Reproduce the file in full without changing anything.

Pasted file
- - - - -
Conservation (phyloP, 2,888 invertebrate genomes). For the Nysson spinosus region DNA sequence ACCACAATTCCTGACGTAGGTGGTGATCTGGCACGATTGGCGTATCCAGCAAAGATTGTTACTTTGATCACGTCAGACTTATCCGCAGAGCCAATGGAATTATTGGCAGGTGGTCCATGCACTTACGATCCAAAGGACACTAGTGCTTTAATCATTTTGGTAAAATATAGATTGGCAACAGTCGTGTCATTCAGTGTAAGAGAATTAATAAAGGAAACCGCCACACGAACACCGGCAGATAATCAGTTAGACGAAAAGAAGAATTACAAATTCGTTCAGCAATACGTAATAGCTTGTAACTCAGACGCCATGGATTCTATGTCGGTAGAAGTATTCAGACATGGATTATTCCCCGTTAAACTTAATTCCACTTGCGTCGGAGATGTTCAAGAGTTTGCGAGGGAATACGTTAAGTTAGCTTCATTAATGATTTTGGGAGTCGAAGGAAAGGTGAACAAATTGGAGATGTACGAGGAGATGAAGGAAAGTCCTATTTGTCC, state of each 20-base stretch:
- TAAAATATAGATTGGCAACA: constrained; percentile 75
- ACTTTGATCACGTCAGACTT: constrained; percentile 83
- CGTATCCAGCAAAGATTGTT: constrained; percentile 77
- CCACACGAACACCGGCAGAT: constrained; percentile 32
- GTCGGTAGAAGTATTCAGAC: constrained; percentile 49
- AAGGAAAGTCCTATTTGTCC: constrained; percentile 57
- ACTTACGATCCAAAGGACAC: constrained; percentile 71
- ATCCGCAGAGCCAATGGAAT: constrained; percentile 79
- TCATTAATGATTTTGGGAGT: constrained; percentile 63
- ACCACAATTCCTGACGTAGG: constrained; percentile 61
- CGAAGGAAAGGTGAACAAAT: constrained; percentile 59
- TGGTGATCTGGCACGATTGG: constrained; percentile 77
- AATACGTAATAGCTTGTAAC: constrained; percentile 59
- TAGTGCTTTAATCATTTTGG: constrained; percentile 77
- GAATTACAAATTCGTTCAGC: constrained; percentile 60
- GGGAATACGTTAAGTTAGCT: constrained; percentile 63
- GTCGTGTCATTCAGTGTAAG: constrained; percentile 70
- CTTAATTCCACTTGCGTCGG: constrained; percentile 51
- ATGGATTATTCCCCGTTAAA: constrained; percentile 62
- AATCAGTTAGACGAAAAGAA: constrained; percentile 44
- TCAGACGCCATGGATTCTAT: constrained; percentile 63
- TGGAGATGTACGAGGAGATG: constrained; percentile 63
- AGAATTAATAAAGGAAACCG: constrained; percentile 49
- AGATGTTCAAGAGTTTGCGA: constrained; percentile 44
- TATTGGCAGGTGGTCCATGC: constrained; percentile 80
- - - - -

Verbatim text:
Conservation (phyloP, 2,888 invertebrate genomes). For the Nysson spinosus region DNA sequence ACCACAATTCCTGACGTAGGTGGTGATCTGGCACGATTGGCGTATCCAGCAAAGATTGTTACTTTGATCACGTCAGACTTATCCGCAGAGCCAATGGAATTATTGGCAGGTGGTCCATGCACTTACGATCCAAAGGACACTAGTGCTTTAATCATTTTGGTAAAATATAGATTGGCAACAGTCGTGTCATTCAGTGTAAGAGAATTAATAAAGGAAACCGCCACACGAACACCGGCAGATAATCAGTTAGACGAAAAGAAGAATTACAAATTCGTTCAGCAATACGTAATAGCTTGTAACTCAGACGCCATGGATTCTATGTCGGTAGAAGTATTCAGACATGGATTATTCCCCGTTAAACTTAATTCCACTTGCGTCGGAGATGTTCAAGAGTTTGCGAGGGAATACGTTAAGTTAGCTTCATTAATGATTTTGGGAGTCGAAGGAAAGGTGAACAAATTGGAGATGTACGAGGAGATGAAGGAAAGTCCTATTTGTCC, state of each 20-base stretch:
- TAAAATATAGATTGGCAACA: constrained; percentile 75
- ACTTTGATCACGTCAGACTT: constrained; percentile 83
- CGTATCCAGCAAAGATTGTT: constrained; percentile 77
- CCACACGAACACCGGCAGAT: constrained; percentile 32
- GTCGGTAGAAGTATTCAGAC: constrained; percentile 49
- AAGGAAAGTCCTATTTGTCC: constrained; percentile 57
- ACTTACGATCCAAAGGACAC: constrained; percentile 71
- ATCCGCAGAGCCAATGGAAT: constrained; percentile 79
- TCATTAATGATTTTGGGAGT: constrained; percentile 63
- ACCACAATTCCTGACGTAGG: constrained; percentile 61
- CGAAGGAAAGGTGAACAAAT: constrained; percentile 59
- TGGTGATCTGGCACGATTGG: constrained; percentile 77
- AATACGTAATAGCTTGTAAC: constrained; percentile 59
- TAGTGCTTTAATCATTTTGG: constrained; percentile 77
- GAATTACAAATTCGTTCAGC: constrained; percentile 60
- GGGAATACGTTAAGTTAGCT: constrained; percentile 63
- GTCGTGTCATTCAGTGTAAG: constrained; percentile 70
- CTTAATTCCACTTGCGTCGG: constrained; percentile 51
- ATGGATTATTCCCCGTTAAA: constrained; percentile 62
- AATCAGTTAGACGAAAAGAA: constrained; percentile 44
- TCAGACGCCATGGATTCTAT: constrained; percentile 63
- TGGAGATGTACGAGGAGATG: constrained; percentile 63
- AGAATTAATAAAGGAAACCG: constrained; percentile 49
- AGATGTTCAAGAGTTTGCGA: constrained; percentile 44
- TATTGGCAGGTGGTCCATGC: constrained; percentile 80